Compared to salmon, which take three years to reach market size or halibut (which take five), cobia take around 15 months to reach 14 lbs. While not perfect (cobia's bone structure lowers the yield on the filet), the firm hopes a new market will emerge. The effort has already begun in earnest, with Jamie Oliver recently presenting a recipe for Cobia a la Tony Blair on US TV. 'There's very little work being done in tropical marine fish species and we need a product that's considered a premium quality fish,' says O'Hanlon. 'Cobia is a good place to start.'
Problems at depth
But the outcome of the program is by no means certain. While deep sea farming may help to minimize the spread of disease within caged fish populations and has been shown to benefit sea life downstream from the site, environmental groups consider fish-farming a net drain on the world’s seafood supply.
Reduction fisheries catch millions of tons of sardines and whiting to produce fishmeal - a situation exacerbated by western consumer preference for pelagic, predatory fish like salmon and cod. In the Far East, where vegetarian fish like catfish and tilapia are popular and extensively farmed, there is concern that land-produced fishmeal represents a growing nutrient imbalance between the land and sea.
|As a semi-vegetarian species, cobia do not have the same requirements for fish-meal as carnivorous species, such as salmon Photo: Open Blue Sea Farms|
'Even if you're farming in deep water there's still a problem with escapes, with pollution and with contamination,' says Willie Mackenzie at Greenpeace. 'And you're still taking fish out of the ocean to make into fish. At some point we run out of fish to feed the fish. We think fish farming for carnivorous species is part of the problem, not part of the solution.'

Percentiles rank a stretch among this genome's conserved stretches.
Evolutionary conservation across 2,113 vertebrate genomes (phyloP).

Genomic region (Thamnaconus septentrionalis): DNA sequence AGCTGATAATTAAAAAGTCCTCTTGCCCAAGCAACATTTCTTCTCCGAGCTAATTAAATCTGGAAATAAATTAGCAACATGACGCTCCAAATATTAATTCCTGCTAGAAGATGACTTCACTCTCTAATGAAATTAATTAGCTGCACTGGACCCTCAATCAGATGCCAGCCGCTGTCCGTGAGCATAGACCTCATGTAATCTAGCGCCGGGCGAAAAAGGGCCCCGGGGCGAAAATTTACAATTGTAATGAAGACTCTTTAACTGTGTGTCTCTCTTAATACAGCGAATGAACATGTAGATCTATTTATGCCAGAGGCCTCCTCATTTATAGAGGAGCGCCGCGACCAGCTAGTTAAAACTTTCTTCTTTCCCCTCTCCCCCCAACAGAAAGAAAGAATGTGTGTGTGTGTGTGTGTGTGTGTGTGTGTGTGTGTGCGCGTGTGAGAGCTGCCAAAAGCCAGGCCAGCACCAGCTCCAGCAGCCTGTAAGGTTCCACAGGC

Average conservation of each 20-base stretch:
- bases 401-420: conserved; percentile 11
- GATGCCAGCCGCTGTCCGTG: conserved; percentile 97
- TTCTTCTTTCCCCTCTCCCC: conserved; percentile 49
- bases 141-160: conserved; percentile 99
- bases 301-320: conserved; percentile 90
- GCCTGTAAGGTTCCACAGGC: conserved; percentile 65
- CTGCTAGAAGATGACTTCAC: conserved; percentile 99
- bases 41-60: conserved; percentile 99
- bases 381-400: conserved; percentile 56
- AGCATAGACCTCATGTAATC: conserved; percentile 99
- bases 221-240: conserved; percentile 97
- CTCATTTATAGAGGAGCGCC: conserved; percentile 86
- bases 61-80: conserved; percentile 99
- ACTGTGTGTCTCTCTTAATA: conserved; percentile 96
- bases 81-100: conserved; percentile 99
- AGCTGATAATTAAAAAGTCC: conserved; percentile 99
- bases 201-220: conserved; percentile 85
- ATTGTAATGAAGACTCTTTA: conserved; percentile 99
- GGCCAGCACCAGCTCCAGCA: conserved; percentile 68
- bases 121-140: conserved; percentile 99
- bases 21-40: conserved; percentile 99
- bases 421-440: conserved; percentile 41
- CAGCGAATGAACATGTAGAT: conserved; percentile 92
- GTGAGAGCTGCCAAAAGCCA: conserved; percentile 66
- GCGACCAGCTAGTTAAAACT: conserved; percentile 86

But the environmental impact of aquaculture is clearly farm- and species-dependent. A recent report from Kona Blue, a leading producer of amberjack, published in The Earth Times claimed that maricultured fish have some 60 percent less impact on fish stocks at the base of the food chain compared to the impact of wild-caught predatory fish like swordfish or tuna.
O'Hanlon, who grew up on Long Island and worked first in his father's seafood distribution business, recognises the problem. Cobia, he says, do well on diets that contain very little fish meal and more vegetable matter. Open Blue Water Farms proposes to source feed from well-managed fisheries while seeking sources of protein, including off-cuts and by-catch, that could ultimately drive the price of cobia and other farmed species down to widely affordable levels.
'If there's a good source of protein that's being wasted we need to put it to good use creating more protein,' he says. 'Protein is a limited resource in the world and the ultimate goal is to produce more.'
Of course, that is one side of an argument that speaks to the split in perception over how to manage oceans that are falling barren to over-fishing, acidification and climate change. To Mackenzie at Greenpeace, the goal is not to seek solutions to problems caused by over-fishing but to carefully manage wild stocks. 'The better thing to do would be to try to achieve some balance in the oceans and help fish stocks to recover,' he says.